Electronic Thesis and Dissertation Repository


Doctor of Philosophy




Lupker, Stephen J.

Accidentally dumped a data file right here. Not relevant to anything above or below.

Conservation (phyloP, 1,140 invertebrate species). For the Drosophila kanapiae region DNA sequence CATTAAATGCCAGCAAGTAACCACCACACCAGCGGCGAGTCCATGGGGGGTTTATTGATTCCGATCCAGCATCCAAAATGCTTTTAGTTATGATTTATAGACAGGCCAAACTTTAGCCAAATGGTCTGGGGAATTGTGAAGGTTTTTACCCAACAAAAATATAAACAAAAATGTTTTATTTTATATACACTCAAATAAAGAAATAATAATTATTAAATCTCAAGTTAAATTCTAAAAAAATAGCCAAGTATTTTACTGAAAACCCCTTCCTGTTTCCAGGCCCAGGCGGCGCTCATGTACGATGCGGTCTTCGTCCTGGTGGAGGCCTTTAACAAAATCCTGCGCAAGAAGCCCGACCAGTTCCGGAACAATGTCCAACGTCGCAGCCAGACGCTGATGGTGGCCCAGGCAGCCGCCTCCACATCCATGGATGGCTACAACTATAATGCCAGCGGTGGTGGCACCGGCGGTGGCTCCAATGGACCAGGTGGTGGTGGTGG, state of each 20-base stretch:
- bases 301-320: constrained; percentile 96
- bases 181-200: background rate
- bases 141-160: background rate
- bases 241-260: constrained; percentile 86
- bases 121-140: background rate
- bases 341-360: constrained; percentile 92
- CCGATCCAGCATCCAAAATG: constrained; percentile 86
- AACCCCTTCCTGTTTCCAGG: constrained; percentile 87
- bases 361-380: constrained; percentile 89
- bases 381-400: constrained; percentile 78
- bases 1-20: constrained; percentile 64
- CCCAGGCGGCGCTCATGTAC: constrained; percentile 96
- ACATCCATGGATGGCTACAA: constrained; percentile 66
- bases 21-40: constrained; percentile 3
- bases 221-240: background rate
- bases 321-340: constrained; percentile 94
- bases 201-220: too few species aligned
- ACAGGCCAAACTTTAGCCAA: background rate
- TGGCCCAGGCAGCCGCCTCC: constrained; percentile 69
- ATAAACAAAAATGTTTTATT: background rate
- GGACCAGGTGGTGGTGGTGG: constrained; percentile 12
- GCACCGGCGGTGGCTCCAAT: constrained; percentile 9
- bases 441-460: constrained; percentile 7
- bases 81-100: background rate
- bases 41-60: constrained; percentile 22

The masked translation priming effect was examined in Chinese-English bilinguals using three experimental paradigms: lexical decision, semantic categorization, and speeded episodic recognition. A machine-learning approach was used to assess the subject- and item-specific factors that contribute to the sizes of translation priming effects across these tasks. The factors that contributed to translation priming effects were found to be task specific. Priming effects in lexical decision were associated with higher self-rated listening and writing abilities in English, especially when primes were high-frequency and targets were low-frequency. Priming effects in semantic categorization were associated with more frequent use of English in daily life, especially when targets were high-frequency and primes were low-frequency. Finally, priming effects in episodic recognition were associated with higher self-rated reading, writing, speaking, and listening abilities in English. These results are discussed within different frameworks of current models of bilingual language processing.